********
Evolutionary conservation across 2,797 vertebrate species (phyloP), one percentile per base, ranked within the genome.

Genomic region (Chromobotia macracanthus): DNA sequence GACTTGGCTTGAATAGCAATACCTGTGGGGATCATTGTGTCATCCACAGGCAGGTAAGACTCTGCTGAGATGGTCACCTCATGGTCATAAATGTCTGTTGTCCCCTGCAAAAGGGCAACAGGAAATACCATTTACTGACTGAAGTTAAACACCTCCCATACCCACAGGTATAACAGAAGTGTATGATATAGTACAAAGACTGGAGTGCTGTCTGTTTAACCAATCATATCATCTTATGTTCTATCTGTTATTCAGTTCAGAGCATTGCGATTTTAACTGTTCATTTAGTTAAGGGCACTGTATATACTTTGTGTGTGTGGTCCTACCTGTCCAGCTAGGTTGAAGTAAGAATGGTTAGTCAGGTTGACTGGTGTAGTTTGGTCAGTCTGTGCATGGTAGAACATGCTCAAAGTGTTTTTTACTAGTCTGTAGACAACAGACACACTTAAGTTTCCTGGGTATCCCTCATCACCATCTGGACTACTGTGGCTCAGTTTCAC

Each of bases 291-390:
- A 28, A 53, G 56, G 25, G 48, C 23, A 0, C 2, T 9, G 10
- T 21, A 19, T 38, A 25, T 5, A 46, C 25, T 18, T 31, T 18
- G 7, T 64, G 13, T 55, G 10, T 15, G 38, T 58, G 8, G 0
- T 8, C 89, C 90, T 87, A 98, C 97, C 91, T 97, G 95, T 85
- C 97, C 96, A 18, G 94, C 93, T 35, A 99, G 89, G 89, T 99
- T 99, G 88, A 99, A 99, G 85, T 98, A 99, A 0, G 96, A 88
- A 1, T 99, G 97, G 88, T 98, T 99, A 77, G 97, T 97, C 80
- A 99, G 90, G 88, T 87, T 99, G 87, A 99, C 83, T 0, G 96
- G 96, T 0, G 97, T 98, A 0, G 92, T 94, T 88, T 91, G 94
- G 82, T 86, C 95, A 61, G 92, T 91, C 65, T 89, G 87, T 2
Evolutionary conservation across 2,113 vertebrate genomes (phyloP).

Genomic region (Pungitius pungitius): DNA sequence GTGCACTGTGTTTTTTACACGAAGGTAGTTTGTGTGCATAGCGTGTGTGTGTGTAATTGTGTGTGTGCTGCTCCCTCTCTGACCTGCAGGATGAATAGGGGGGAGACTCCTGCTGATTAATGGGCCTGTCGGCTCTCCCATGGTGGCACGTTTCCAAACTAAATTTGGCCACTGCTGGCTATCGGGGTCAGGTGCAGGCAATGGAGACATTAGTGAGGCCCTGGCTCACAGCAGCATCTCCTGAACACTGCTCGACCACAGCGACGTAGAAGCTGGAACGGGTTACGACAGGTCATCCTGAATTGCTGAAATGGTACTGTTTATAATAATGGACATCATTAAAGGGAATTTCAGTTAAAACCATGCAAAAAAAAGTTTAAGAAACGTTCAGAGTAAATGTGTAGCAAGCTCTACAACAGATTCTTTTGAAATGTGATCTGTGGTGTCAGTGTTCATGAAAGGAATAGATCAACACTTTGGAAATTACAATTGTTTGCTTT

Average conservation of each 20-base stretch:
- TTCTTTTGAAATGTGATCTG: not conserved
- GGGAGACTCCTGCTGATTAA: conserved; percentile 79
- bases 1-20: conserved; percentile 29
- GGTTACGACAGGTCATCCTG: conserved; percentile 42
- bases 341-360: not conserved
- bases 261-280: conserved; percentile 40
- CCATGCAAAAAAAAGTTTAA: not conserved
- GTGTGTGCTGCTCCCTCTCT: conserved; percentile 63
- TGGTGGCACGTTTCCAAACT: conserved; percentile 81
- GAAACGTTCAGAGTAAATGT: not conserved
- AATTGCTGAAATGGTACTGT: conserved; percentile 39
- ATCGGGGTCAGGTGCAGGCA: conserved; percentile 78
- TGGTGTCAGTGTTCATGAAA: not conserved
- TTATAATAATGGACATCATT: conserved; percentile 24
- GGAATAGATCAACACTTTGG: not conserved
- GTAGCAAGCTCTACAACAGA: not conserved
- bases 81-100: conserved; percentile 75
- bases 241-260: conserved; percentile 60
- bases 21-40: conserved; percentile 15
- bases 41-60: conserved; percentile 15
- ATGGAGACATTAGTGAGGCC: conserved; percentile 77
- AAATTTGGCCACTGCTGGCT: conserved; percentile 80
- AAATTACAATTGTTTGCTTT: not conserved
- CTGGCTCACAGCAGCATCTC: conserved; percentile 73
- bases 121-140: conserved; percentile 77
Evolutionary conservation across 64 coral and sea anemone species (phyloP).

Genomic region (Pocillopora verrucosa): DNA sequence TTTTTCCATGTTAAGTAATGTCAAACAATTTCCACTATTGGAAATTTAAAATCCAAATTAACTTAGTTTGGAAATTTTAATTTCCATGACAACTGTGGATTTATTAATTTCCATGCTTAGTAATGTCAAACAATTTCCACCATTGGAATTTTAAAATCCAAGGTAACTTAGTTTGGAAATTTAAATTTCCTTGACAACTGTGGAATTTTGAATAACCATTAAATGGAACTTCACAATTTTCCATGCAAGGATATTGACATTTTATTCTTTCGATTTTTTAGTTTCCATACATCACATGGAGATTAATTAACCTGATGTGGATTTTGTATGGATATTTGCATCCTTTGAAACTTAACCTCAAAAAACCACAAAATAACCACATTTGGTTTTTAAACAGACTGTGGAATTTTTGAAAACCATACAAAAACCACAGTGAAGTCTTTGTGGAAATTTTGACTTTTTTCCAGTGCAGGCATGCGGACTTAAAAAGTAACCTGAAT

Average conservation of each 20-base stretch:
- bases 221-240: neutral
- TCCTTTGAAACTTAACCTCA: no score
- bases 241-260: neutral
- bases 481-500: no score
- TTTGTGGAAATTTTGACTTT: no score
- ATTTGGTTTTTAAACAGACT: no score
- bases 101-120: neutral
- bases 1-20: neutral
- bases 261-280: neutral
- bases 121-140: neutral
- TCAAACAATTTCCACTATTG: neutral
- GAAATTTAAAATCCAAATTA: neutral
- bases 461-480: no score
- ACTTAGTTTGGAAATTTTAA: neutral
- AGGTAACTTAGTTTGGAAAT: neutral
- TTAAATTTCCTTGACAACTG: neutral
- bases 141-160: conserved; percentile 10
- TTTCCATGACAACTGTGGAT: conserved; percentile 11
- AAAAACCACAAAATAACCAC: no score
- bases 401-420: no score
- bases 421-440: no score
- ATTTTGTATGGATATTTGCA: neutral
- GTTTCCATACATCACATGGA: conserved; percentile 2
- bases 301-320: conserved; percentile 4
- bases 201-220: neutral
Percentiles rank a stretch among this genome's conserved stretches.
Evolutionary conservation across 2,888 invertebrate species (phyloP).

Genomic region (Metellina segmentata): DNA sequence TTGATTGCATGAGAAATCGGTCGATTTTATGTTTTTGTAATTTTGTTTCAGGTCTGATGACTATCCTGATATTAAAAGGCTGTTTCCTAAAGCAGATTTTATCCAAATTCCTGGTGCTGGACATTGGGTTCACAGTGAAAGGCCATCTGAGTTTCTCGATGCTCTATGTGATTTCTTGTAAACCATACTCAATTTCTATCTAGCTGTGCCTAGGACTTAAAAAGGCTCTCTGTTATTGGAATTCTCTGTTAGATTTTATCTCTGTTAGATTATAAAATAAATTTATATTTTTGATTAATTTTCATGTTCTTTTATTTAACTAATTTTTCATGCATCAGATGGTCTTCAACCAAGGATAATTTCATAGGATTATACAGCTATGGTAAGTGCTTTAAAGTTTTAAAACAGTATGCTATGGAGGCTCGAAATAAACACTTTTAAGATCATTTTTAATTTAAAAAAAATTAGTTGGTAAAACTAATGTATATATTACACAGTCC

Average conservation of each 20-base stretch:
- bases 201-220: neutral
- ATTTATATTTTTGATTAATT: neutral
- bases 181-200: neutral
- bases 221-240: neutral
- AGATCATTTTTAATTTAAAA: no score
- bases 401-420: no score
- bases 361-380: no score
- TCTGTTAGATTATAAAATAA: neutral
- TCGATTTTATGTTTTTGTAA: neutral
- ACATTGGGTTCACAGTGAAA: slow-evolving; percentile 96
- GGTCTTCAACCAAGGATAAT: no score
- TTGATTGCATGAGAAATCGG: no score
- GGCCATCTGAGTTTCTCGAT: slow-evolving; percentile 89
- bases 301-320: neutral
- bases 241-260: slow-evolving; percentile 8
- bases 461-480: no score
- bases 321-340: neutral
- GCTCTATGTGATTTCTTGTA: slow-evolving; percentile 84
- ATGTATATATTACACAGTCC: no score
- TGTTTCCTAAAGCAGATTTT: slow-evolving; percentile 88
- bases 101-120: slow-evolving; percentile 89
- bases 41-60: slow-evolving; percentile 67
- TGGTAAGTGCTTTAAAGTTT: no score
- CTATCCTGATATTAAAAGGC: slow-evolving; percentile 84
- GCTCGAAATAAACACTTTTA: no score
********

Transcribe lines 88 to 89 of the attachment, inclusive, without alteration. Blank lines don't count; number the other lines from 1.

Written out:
- bases 241-260: slow-evolving; percentile 8
- bases 461-480: no score